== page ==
Kuehne Beveridge was born in 1877 in Springfield, Illinois, USA, from a wealthy American family. Her father was from a respected Republican family and her mother Ella von Wrede (1860-1904) was also an artist. She had a sister, Ray Beveridge, who was a nurse during First World War.
In 1893, she married Charles Coghlan (1842-1899), a French-born British actor who had some success on Broadway. At the time of his wedding with Kuehne, he was supposed to be Louisa Elizabeth Thorn's husband and father of her daughter, Gertrude. Charles claimed that they never got married and that he only adopted her daughter. He finally married Kuehne but in 1894 he divorced her to go back with Louisa.
Then, she moved to New York to be a student of the American sculptor William Rudolph O'Donovan (1844-1900) where she started her education as a sculptor. A few years later, she moved to Paris to study with Auguste Rodin. In 1900, while living in Paris she exhibited two sculptures at the American section of the Universal Exhibition of Paris, a bust of William A. Chandler and The Veiled Venus (with her mother, Ella von Wrede) which is now at Leeds Art Gallery. For The Veiled Venus she received an "honourable mention" at the Universal Exhibition. At the time, Ella von Wrede had moved to Cologne, to marry the Baron von Wrede.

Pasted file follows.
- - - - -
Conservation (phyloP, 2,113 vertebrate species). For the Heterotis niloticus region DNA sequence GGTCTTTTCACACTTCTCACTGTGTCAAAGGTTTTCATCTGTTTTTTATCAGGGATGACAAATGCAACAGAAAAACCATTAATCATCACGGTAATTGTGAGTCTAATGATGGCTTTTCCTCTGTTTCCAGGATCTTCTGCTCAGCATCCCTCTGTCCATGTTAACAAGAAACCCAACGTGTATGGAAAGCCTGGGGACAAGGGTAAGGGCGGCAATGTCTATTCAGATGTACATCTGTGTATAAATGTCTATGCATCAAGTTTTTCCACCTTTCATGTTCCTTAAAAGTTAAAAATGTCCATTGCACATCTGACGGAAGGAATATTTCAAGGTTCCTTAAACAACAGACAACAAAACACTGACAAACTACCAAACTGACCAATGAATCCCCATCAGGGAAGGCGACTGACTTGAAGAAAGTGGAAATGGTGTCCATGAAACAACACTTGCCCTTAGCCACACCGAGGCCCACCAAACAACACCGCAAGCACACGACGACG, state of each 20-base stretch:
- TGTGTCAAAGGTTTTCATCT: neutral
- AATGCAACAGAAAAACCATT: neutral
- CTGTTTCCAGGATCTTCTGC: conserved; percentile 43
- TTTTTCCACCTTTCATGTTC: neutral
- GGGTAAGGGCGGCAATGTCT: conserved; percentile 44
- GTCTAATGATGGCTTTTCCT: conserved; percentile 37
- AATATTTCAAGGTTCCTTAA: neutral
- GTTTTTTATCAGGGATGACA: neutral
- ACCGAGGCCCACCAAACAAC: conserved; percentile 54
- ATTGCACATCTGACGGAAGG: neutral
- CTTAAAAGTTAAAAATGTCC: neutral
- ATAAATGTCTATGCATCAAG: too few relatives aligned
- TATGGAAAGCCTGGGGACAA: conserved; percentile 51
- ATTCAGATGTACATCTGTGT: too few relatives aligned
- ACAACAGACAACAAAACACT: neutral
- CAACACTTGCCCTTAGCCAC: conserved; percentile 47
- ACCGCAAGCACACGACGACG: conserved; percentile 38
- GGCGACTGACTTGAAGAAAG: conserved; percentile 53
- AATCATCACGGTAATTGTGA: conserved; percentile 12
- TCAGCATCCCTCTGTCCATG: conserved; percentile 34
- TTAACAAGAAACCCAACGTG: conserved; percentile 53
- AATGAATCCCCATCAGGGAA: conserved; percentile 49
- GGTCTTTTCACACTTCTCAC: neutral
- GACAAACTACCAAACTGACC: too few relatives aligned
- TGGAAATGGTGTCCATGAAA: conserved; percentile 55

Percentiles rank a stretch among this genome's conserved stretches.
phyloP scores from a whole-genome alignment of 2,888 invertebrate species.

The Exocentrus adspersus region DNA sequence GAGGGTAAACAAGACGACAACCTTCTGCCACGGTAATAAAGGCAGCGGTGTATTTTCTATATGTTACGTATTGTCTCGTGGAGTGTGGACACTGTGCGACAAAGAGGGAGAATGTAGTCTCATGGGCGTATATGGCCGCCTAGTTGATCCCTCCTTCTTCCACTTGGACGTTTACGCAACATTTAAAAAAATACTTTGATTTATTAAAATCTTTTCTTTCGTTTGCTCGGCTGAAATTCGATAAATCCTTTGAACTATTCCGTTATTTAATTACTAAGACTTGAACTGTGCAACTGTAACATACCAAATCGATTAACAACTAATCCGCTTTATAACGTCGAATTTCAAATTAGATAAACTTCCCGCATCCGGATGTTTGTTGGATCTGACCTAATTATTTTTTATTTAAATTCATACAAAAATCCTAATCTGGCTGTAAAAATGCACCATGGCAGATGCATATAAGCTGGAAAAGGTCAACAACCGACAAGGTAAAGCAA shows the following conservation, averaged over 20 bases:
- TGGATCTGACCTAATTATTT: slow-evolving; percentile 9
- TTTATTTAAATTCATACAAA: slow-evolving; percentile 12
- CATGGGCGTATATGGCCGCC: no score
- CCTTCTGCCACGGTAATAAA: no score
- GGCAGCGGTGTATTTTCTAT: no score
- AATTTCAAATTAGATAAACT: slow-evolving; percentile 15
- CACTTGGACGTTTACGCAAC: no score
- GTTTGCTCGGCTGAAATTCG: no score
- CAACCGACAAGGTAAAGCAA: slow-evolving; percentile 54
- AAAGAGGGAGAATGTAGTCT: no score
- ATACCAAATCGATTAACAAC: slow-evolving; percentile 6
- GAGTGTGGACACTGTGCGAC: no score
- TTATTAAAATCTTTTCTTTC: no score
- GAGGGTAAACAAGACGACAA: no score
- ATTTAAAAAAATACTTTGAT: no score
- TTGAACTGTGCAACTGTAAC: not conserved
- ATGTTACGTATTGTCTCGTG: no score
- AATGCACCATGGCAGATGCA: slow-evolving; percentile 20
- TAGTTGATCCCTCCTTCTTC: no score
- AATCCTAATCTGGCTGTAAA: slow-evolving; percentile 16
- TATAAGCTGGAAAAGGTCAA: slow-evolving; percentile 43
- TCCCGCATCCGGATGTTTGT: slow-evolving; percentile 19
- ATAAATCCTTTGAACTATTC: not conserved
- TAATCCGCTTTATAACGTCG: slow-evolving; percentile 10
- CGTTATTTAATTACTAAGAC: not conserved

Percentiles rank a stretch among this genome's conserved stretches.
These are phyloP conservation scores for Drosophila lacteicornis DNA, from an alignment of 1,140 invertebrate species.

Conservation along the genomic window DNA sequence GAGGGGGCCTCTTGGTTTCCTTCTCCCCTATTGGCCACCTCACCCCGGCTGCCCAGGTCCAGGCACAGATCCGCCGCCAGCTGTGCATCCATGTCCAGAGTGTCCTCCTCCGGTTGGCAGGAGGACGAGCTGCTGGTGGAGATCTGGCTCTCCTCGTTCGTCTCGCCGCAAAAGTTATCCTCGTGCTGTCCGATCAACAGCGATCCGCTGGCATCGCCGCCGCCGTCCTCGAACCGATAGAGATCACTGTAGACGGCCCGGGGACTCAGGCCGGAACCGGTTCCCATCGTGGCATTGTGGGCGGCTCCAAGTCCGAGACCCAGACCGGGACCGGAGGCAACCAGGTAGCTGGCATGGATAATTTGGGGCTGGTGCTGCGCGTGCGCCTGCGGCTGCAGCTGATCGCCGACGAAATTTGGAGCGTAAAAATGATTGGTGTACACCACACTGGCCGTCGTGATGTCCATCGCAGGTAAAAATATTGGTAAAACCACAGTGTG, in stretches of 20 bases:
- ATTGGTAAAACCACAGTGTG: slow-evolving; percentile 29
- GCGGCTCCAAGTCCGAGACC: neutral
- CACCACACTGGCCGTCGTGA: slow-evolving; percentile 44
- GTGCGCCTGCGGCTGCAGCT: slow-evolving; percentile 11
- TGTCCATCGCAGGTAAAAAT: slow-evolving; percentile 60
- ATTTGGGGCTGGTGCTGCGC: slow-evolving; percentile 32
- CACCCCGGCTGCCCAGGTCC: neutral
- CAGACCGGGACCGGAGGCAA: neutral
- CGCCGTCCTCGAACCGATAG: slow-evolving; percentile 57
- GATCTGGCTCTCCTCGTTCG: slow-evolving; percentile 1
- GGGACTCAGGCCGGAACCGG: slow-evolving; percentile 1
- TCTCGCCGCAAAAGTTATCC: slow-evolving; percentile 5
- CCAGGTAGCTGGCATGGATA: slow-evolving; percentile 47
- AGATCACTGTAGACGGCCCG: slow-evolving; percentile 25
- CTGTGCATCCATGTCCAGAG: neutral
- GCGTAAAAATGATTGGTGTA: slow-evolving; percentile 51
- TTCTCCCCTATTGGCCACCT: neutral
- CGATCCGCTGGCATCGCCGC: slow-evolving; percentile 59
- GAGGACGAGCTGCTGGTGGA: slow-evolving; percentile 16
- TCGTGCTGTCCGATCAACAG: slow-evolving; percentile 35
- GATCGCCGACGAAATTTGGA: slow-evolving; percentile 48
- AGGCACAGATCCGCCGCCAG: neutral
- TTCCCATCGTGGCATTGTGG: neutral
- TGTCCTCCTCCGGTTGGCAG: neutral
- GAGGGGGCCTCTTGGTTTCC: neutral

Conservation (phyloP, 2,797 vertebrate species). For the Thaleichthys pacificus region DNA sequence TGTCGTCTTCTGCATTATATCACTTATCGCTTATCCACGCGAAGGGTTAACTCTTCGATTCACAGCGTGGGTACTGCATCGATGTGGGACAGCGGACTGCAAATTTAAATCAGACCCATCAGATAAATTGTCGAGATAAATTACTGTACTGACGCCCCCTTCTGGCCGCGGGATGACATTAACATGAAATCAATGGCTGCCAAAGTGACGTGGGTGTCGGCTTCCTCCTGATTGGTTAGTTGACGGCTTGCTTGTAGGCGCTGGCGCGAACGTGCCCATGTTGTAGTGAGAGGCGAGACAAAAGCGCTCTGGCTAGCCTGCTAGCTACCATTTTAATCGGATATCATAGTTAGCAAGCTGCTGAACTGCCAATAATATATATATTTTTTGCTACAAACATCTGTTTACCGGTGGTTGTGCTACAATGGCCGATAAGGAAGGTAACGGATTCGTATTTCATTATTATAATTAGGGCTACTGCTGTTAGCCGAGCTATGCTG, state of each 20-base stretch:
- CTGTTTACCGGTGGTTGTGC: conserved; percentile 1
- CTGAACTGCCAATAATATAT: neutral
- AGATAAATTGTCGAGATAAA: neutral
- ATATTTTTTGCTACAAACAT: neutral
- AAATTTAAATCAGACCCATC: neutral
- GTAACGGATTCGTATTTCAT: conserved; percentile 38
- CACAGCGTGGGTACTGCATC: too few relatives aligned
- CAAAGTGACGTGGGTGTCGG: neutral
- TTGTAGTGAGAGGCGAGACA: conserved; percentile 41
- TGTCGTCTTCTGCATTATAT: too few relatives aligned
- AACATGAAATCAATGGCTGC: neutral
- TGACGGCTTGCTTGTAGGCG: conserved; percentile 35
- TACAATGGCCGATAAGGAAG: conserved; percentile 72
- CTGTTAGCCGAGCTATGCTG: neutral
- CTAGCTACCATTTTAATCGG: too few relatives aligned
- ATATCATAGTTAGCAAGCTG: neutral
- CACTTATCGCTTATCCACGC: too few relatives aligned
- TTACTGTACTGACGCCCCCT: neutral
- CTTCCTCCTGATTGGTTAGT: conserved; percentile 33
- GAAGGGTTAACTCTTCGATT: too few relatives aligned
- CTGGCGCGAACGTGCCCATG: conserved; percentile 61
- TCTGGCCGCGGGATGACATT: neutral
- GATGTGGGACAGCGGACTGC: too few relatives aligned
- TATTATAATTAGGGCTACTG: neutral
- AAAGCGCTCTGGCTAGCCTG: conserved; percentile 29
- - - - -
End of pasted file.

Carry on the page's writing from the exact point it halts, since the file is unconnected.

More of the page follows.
The Veiled Venus, Kuehne Beveridge and Ella von Wrede, 1900.
At the time of her mother's death in 1904, Kuehne was married to William B. Brandon and had moved to Johannesburg, South Africa.
In 1910, she was working in Berlin and exhibited her artwork The Vampire in Leipzig. This sculpture was described as the boldest of her career in which she depicted a man and a woman (could not find a picture of the artwork). Kuehne wrote the entry for the catalogue, here is an extract:
"My group is not meant to be symbolical, unless it symbolizes love, showing that man takes all always; that woman gives everything. I have tried to portray, not idealized being beautified by art, but two humans, a man and a woman. I have tried to show man's desire to hurt the things he loves.
I have essayed to show the real human vampire with man's desire for woman's love, and the woman who gives all, as if the bien être of hashish pervades her and she is lost in man."
(New York Times, February 13, 1910)
She also exhibited at the National Academy, in New York, at the Royal Academy, in London, and at the Salon du Champs de Mars, in Paris.
Kuehne Beveridge was a recognised artist who is now unknown and forgotten. In a future post, I will talk more about her work and her feminist approach because she was not a merely classic artist but had real social values and fights.
Kuehne Beveridge, photo by Bain News Service (1898) http://www.loc.gov/item/91732373/